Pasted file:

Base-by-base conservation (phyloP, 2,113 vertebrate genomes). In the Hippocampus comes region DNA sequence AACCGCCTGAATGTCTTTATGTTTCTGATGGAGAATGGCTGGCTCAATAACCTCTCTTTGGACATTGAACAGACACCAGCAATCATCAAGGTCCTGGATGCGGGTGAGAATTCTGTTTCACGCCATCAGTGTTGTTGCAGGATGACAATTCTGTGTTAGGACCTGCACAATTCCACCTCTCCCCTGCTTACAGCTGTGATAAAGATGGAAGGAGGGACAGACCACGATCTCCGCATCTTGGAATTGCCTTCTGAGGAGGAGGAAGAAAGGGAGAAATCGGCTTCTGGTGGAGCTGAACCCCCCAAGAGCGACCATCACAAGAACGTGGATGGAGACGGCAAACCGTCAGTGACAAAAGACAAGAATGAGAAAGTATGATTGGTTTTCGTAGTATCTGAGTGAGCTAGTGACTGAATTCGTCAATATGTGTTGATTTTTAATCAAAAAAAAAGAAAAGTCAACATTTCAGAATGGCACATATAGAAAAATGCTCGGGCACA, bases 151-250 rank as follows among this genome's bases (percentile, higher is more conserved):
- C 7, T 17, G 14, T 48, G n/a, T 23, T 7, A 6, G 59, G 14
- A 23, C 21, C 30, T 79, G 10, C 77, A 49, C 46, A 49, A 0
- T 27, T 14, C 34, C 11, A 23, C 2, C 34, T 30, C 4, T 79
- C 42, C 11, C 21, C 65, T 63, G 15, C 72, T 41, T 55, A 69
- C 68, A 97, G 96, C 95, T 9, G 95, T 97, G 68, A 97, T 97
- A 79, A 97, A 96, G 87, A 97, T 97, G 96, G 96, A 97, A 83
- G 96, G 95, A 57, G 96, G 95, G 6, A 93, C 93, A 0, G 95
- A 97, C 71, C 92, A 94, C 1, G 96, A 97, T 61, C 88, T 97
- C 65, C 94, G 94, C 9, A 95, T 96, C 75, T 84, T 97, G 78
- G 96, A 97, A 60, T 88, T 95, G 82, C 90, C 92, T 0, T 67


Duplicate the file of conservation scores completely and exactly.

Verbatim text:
Base-by-base conservation (phyloP, 2,113 vertebrate genomes). In the Hippocampus comes region DNA sequence AACCGCCTGAATGTCTTTATGTTTCTGATGGAGAATGGCTGGCTCAATAACCTCTCTTTGGACATTGAACAGACACCAGCAATCATCAAGGTCCTGGATGCGGGTGAGAATTCTGTTTCACGCCATCAGTGTTGTTGCAGGATGACAATTCTGTGTTAGGACCTGCACAATTCCACCTCTCCCCTGCTTACAGCTGTGATAAAGATGGAAGGAGGGACAGACCACGATCTCCGCATCTTGGAATTGCCTTCTGAGGAGGAGGAAGAAAGGGAGAAATCGGCTTCTGGTGGAGCTGAACCCCCCAAGAGCGACCATCACAAGAACGTGGATGGAGACGGCAAACCGTCAGTGACAAAAGACAAGAATGAGAAAGTATGATTGGTTTTCGTAGTATCTGAGTGAGCTAGTGACTGAATTCGTCAATATGTGTTGATTTTTAATCAAAAAAAAAGAAAAGTCAACATTTCAGAATGGCACATATAGAAAAATGCTCGGGCACA, bases 151-250 rank as follows among this genome's bases (percentile, higher is more conserved):
- C 7, T 17, G 14, T 48, G n/a, T 23, T 7, A 6, G 59, G 14
- A 23, C 21, C 30, T 79, G 10, C 77, A 49, C 46, A 49, A 0
- T 27, T 14, C 34, C 11, A 23, C 2, C 34, T 30, C 4, T 79
- C 42, C 11, C 21, C 65, T 63, G 15, C 72, T 41, T 55, A 69
- C 68, A 97, G 96, C 95, T 9, G 95, T 97, G 68, A 97, T 97
- A 79, A 97, A 96, G 87, A 97, T 97, G 96, G 96, A 97, A 83
- G 96, G 95, A 57, G 96, G 95, G 6, A 93, C 93, A 0, G 95
- A 97, C 71, C 92, A 94, C 1, G 96, A 97, T 61, C 88, T 97
- C 65, C 94, G 94, C 9, A 95, T 96, C 75, T 84, T 97, G 78
- G 96, A 97, A 60, T 88, T 95, G 82, C 90, C 92, T 0, T 67